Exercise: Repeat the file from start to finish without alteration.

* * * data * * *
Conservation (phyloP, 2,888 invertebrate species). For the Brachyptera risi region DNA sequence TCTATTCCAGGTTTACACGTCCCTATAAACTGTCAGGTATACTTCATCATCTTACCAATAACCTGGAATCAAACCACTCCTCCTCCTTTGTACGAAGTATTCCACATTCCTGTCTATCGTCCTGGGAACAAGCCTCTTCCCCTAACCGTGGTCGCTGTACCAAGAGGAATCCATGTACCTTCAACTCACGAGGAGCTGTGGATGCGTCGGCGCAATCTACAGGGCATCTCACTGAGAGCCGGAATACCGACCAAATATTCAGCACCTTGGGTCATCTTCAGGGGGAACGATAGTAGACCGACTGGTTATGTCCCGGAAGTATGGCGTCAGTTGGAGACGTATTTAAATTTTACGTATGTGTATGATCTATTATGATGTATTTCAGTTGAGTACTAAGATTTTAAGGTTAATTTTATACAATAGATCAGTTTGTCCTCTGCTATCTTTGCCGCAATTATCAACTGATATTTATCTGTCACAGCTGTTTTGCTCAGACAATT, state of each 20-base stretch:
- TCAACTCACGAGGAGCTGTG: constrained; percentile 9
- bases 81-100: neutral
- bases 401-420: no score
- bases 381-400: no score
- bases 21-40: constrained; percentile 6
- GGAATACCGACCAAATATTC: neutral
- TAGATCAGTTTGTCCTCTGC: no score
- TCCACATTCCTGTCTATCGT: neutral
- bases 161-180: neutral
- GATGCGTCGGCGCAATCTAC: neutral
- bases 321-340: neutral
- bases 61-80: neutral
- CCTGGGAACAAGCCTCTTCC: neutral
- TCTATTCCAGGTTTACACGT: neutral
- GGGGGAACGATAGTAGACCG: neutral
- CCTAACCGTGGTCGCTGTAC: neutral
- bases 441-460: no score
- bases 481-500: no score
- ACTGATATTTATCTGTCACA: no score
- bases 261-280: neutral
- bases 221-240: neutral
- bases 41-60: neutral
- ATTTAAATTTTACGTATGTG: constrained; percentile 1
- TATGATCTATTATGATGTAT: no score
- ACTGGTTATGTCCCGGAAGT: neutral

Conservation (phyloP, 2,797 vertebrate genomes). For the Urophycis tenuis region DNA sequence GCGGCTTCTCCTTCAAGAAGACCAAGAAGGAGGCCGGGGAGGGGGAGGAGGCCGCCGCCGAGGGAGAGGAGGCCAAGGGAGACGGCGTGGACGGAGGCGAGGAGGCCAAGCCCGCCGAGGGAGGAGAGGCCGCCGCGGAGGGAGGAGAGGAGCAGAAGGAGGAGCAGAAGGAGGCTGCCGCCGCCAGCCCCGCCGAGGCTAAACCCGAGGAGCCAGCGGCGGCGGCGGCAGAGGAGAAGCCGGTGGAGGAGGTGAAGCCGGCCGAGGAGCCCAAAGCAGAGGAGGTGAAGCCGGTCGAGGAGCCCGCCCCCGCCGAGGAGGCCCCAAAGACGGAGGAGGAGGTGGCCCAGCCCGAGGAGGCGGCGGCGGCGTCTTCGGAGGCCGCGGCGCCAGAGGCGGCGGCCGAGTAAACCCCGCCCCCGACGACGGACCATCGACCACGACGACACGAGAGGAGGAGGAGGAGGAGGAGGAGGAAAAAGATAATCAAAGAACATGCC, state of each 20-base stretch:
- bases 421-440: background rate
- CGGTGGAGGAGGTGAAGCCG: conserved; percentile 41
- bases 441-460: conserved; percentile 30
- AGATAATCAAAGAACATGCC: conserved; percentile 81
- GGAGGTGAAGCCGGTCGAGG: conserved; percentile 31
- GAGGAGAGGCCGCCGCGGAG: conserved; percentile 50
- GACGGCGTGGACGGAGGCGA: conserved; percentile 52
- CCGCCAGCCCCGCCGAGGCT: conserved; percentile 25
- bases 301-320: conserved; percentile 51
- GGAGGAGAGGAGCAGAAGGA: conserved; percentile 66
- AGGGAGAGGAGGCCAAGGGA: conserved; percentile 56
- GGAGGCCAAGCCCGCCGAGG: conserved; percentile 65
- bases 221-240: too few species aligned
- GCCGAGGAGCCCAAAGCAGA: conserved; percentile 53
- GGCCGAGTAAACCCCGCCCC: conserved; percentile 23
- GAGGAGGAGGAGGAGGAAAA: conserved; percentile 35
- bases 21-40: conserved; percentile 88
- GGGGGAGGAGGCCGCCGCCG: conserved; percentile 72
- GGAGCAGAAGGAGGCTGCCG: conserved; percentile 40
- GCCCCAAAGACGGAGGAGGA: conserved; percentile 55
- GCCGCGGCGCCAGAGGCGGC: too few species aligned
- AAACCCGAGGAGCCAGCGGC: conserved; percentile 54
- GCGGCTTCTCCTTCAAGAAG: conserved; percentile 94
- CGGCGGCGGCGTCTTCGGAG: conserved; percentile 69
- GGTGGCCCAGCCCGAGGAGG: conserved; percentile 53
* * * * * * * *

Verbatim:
Conservation (phyloP, 2,888 invertebrate species). For the Brachyptera risi region DNA sequence TCTATTCCAGGTTTACACGTCCCTATAAACTGTCAGGTATACTTCATCATCTTACCAATAACCTGGAATCAAACCACTCCTCCTCCTTTGTACGAAGTATTCCACATTCCTGTCTATCGTCCTGGGAACAAGCCTCTTCCCCTAACCGTGGTCGCTGTACCAAGAGGAATCCATGTACCTTCAACTCACGAGGAGCTGTGGATGCGTCGGCGCAATCTACAGGGCATCTCACTGAGAGCCGGAATACCGACCAAATATTCAGCACCTTGGGTCATCTTCAGGGGGAACGATAGTAGACCGACTGGTTATGTCCCGGAAGTATGGCGTCAGTTGGAGACGTATTTAAATTTTACGTATGTGTATGATCTATTATGATGTATTTCAGTTGAGTACTAAGATTTTAAGGTTAATTTTATACAATAGATCAGTTTGTCCTCTGCTATCTTTGCCGCAATTATCAACTGATATTTATCTGTCACAGCTGTTTTGCTCAGACAATT, state of each 20-base stretch:
- TCAACTCACGAGGAGCTGTG: constrained; percentile 9
- bases 81-100: neutral
- bases 401-420: no score
- bases 381-400: no score
- bases 21-40: constrained; percentile 6
- GGAATACCGACCAAATATTC: neutral
- TAGATCAGTTTGTCCTCTGC: no score
- TCCACATTCCTGTCTATCGT: neutral
- bases 161-180: neutral
- GATGCGTCGGCGCAATCTAC: neutral
- bases 321-340: neutral
- bases 61-80: neutral
- CCTGGGAACAAGCCTCTTCC: neutral
- TCTATTCCAGGTTTACACGT: neutral
- GGGGGAACGATAGTAGACCG: neutral
- CCTAACCGTGGTCGCTGTAC: neutral
- bases 441-460: no score
- bases 481-500: no score
- ACTGATATTTATCTGTCACA: no score
- bases 261-280: neutral
- bases 221-240: neutral
- bases 41-60: neutral
- ATTTAAATTTTACGTATGTG: constrained; percentile 1
- TATGATCTATTATGATGTAT: no score
- ACTGGTTATGTCCCGGAAGT: neutral

Conservation (phyloP, 2,797 vertebrate genomes). For the Urophycis tenuis region DNA sequence GCGGCTTCTCCTTCAAGAAGACCAAGAAGGAGGCCGGGGAGGGGGAGGAGGCCGCCGCCGAGGGAGAGGAGGCCAAGGGAGACGGCGTGGACGGAGGCGAGGAGGCCAAGCCCGCCGAGGGAGGAGAGGCCGCCGCGGAGGGAGGAGAGGAGCAGAAGGAGGAGCAGAAGGAGGCTGCCGCCGCCAGCCCCGCCGAGGCTAAACCCGAGGAGCCAGCGGCGGCGGCGGCAGAGGAGAAGCCGGTGGAGGAGGTGAAGCCGGCCGAGGAGCCCAAAGCAGAGGAGGTGAAGCCGGTCGAGGAGCCCGCCCCCGCCGAGGAGGCCCCAAAGACGGAGGAGGAGGTGGCCCAGCCCGAGGAGGCGGCGGCGGCGTCTTCGGAGGCCGCGGCGCCAGAGGCGGCGGCCGAGTAAACCCCGCCCCCGACGACGGACCATCGACCACGACGACACGAGAGGAGGAGGAGGAGGAGGAGGAGGAAAAAGATAATCAAAGAACATGCC, state of each 20-base stretch:
- bases 421-440: background rate
- CGGTGGAGGAGGTGAAGCCG: conserved; percentile 41
- bases 441-460: conserved; percentile 30
- AGATAATCAAAGAACATGCC: conserved; percentile 81
- GGAGGTGAAGCCGGTCGAGG: conserved; percentile 31
- GAGGAGAGGCCGCCGCGGAG: conserved; percentile 50
- GACGGCGTGGACGGAGGCGA: conserved; percentile 52
- CCGCCAGCCCCGCCGAGGCT: conserved; percentile 25
- bases 301-320: conserved; percentile 51
- GGAGGAGAGGAGCAGAAGGA: conserved; percentile 66
- AGGGAGAGGAGGCCAAGGGA: conserved; percentile 56
- GGAGGCCAAGCCCGCCGAGG: conserved; percentile 65
- bases 221-240: too few species aligned
- GCCGAGGAGCCCAAAGCAGA: conserved; percentile 53
- GGCCGAGTAAACCCCGCCCC: conserved; percentile 23
- GAGGAGGAGGAGGAGGAAAA: conserved; percentile 35
- bases 21-40: conserved; percentile 88
- GGGGGAGGAGGCCGCCGCCG: conserved; percentile 72
- GGAGCAGAAGGAGGCTGCCG: conserved; percentile 40
- GCCCCAAAGACGGAGGAGGA: conserved; percentile 55
- GCCGCGGCGCCAGAGGCGGC: too few species aligned
- AAACCCGAGGAGCCAGCGGC: conserved; percentile 54
- GCGGCTTCTCCTTCAAGAAG: conserved; percentile 94
- CGGCGGCGGCGTCTTCGGAG: conserved; percentile 69
- GGTGGCCCAGCCCGAGGAGG: conserved; percentile 53